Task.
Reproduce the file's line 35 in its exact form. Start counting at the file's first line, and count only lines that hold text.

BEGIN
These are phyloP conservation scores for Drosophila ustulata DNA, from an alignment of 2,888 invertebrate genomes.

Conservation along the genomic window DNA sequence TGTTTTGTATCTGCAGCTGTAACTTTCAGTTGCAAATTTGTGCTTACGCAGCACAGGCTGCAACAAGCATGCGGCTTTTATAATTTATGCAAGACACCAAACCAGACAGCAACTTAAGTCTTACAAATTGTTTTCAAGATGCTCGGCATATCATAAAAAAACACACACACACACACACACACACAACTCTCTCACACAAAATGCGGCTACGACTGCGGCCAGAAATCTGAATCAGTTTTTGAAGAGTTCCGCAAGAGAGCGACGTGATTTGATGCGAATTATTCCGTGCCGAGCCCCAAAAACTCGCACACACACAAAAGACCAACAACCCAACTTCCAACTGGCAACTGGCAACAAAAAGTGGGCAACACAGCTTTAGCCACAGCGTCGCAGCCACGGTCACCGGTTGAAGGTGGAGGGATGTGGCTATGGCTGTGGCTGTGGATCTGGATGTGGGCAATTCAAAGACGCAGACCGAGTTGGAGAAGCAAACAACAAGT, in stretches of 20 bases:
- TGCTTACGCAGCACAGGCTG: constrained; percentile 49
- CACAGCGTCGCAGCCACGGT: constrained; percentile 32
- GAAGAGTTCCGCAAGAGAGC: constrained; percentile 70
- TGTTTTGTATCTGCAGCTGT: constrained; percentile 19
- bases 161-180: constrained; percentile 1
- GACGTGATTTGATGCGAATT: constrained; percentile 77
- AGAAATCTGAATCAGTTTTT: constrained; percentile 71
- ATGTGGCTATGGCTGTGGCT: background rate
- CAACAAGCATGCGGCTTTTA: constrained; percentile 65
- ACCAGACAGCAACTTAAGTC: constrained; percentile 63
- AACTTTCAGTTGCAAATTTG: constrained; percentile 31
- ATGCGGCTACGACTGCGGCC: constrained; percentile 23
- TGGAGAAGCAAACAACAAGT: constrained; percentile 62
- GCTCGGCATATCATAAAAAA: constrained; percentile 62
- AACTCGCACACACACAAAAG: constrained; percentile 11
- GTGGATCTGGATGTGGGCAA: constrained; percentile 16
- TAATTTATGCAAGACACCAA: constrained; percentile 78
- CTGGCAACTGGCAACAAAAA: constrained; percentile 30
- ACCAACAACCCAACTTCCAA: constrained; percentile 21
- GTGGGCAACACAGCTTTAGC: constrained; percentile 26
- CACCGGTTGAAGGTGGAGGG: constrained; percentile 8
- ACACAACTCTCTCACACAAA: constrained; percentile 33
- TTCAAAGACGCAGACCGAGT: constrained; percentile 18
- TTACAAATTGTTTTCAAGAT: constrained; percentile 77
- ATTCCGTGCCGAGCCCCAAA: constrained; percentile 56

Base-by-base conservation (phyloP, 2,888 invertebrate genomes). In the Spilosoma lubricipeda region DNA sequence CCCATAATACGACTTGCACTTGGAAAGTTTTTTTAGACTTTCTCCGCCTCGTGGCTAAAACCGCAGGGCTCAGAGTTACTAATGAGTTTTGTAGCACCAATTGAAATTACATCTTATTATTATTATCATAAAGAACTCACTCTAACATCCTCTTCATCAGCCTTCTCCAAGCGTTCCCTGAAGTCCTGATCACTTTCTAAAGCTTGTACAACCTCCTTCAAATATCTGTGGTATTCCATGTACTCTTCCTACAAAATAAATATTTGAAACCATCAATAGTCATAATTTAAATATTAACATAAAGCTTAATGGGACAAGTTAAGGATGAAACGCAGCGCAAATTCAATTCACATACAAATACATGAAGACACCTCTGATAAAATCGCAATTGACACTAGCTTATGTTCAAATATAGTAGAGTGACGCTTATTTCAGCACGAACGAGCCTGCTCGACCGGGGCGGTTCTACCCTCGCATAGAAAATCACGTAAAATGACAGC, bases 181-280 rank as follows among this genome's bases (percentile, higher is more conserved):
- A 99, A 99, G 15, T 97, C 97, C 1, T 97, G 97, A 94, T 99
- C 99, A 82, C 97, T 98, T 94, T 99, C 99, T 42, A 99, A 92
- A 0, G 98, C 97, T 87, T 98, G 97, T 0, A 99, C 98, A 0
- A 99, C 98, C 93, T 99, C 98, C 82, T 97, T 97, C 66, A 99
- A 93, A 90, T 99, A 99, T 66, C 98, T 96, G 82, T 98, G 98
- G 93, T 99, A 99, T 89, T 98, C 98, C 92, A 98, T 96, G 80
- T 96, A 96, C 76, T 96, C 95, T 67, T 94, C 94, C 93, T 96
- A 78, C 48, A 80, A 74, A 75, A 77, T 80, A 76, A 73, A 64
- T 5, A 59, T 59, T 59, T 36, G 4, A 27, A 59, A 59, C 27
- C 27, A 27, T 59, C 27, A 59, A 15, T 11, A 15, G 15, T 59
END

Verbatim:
- T 96, A 96, C 76, T 96, C 95, T 67, T 94, C 94, C 93, T 96